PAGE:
I opened one eye to see my wife standing in our bedroom, hair half done, toothbrush in hand and about 47 times more excited than is appropriate for 7 a.m. on a Tuesday. I propped myself up in bed, pried open the shutters and gradually both of my eyelids to verify that it had, in fact, snowed. My verification wasn't because my wife is a liar - which she isn't, and especially not about meteorological events - but rather because I'd come to understand that winter ended a good month ago, giving way to temperatures in the mid 50s and the thought of snowfall had been shelved deep in my mind until next November. Also, it couldn't be snowing. There was nothing about snow in the forecast. Not on KTVZ, not on the Weather Channel, not on the NOAA website, not on that goddamn Weatherbug that chirps from the corner of my laptop despite repeated uninstallation attempts.
Outside, I saw that it hadn't just "snowed," but the sky had dumped, and was continuing to dump, apocalyptically large snowflakes down upon our unsuspecting town, accumulating northward of 10 inches in my front yard, knocking down my hedge and some Louisville Slugger-sized tree limbs. The four-wheel-drive-aided trip into work yielded an empty office where a heater cranked and a few beeps and blank screens meant the power had gone out at some point overnight. When my computer booted up, it told me our Internet service was out.
Gradually, staffers arrived in the office, each detailing his or her harrowing trek downtown and/or disappointment that newspaper offices, unlike schools, don't close when it snows. The guy who fixes our Internet came in and fixed the Internet, allowing me to send exactly two e-mails... then all the lights went out. Someone gasped, then someone laughed and a couple others said one of the three words we're not allowed to print in this newspaper.
See, here's the problem. This was a Tuesday, which is the day our entire editorial, design and sales staffs scramble to get our newspaper sent to press on time so it can be printed and dropped off into your hands the following afternoon. For the most part, the process is hectic yet somewhat methodical. Controlled chaos, you could call it. Then, on rare occasions, the process, when viewed from the outside, must look very much like someone trying to solve a Rubik's Cube while a pack of wild monkeys try to light his or her hair on fire.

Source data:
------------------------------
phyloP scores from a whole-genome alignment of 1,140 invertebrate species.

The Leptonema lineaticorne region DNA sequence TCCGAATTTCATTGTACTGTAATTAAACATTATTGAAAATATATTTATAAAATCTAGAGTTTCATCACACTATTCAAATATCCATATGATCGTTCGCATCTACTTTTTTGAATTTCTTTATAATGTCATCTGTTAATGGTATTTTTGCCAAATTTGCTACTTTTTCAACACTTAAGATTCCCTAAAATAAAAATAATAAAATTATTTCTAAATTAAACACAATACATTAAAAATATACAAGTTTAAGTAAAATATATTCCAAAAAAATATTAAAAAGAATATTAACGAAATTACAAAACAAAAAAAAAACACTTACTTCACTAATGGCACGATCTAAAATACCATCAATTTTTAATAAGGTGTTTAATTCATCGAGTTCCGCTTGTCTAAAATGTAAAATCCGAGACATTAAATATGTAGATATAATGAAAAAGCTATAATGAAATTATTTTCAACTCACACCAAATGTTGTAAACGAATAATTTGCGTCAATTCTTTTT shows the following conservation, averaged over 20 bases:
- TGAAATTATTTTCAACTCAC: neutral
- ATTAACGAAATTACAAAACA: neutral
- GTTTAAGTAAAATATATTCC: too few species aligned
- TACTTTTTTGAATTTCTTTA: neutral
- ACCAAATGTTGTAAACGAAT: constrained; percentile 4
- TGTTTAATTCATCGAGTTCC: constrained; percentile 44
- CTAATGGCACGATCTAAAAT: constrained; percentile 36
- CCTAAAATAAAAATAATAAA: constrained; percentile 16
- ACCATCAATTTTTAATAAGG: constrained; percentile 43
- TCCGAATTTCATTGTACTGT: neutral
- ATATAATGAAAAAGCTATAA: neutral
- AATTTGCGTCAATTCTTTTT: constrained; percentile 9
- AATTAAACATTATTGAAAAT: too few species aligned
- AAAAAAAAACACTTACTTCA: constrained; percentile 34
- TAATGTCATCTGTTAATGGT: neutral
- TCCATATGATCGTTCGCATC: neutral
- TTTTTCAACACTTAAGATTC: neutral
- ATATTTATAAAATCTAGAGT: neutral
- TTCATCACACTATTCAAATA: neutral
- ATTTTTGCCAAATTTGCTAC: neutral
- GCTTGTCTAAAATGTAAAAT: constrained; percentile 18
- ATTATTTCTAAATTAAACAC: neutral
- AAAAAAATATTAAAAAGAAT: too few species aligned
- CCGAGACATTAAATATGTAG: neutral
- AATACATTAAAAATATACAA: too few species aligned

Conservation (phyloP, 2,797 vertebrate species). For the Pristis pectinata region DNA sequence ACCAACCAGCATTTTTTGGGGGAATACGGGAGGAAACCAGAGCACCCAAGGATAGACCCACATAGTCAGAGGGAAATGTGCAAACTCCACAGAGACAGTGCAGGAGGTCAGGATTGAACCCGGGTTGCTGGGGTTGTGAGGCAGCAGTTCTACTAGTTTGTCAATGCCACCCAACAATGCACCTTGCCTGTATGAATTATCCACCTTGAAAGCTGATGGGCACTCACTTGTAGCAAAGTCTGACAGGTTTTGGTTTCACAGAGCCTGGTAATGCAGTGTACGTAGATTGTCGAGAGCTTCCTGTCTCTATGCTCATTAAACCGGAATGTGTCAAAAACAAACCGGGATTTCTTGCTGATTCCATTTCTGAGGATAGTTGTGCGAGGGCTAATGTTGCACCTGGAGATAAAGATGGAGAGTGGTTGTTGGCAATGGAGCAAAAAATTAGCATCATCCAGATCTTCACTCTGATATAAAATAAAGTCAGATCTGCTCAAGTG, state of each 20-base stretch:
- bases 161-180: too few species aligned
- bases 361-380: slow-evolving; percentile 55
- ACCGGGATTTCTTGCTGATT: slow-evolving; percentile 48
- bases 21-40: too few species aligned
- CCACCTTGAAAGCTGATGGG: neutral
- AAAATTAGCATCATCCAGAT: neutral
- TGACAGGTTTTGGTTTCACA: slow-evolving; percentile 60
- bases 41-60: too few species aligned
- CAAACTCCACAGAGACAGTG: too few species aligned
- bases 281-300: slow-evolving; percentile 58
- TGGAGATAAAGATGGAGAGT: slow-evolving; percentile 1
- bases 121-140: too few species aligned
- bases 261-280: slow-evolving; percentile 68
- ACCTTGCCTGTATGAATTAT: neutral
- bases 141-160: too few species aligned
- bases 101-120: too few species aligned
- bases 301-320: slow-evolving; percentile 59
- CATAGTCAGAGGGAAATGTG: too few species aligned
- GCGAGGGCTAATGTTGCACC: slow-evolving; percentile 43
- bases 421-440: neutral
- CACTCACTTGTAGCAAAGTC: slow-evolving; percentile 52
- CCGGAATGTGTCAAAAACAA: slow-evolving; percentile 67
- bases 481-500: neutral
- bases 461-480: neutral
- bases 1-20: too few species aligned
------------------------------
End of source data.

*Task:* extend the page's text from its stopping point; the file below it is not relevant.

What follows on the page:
We were now 10 hours from press deadline and had spent a good 45 minutes sitting in our lobby waiting helplessly for the power to come back on, because, apparently, that is what a dozen fully capable adults in the year 2011 do when their power goes out. Also, they apparently make jokes.
"We'll have to make this newspaper just like Abraham Lincoln did. Log cabin style," someone, who was probably me, said.
A joke, yes, but there was some truth to that in the fact that it is wholly impossible to make a newspaper without computers, let alone electricity. Yeah, people did it back in the day, but those skills have been portaged from our workplace DNA over a few decades of web and computer reliance. Also, do you have any idea how heavy a typewriter is? Also, ever picked up a dictionary? We're journalists, not candidates for World's Strongest Man.
Our lifelines were cut. We had no database to know what ads went in the paper and no access to any of the stories that were written for the issue. No way to design the pages or print them out for the final copy edit. On the plus side, it had stopped snowing, but with some 10,000 customers in the region also without power, there was really no indicator that we'd be the chosen few to be granted the gift of electricity.
And thus did we venture to different harbors throughout the city in search of homes equipped with power, Internet connections and, if we were lucky, heat. I had all of those things, thus my basement became a fill-in office with Ryan, our production designer, setting up his monolithic computer tower, monitor and other electronic accoutrements atop a child-sized desk... just in time for my Internet connection to go down. Any hopes we had of gathering materials from our dispatched colleagues faded.
"There are 19 customers ahead of you," said the robot on the end of my call to customer service. Internet connections can't just go down, like that, could they? Were we in Egypt? Did anyone know that it was a Tuesday and we needed the Internet to make our newspaper?
An hour later, nearly all of our staff was huddled around a dining room table at our ad designer's home, willing a small wireless router to give us the sort of juice we needed to piece together this newspaper. Children, having been granted a day off, circulated throughout the room, eating macaroni and cheese and generally enjoying the fact that at no point during their lives would they ever have to assemble a newspaper in such a ramshackle fashion because newspapers will be printed in your mind or something by the time they're adults.
Then came the call. The lights were on at the office. Someone had even shoveled the walk. The storm had knocked us down, but we were back up. We plugged in computers and ignored the scores of e-mails that had piled up during the day as we raced toward deadline. Someone got pizza - the first thing many of us had eaten all day - and it looked like we were going to make this happen, which we did - around 2:30 a.m.
The monkeys had burned off all our hair and were now organizing a rudimentary government with which to rule over us, but we'd completed the damn Rubik's Cube.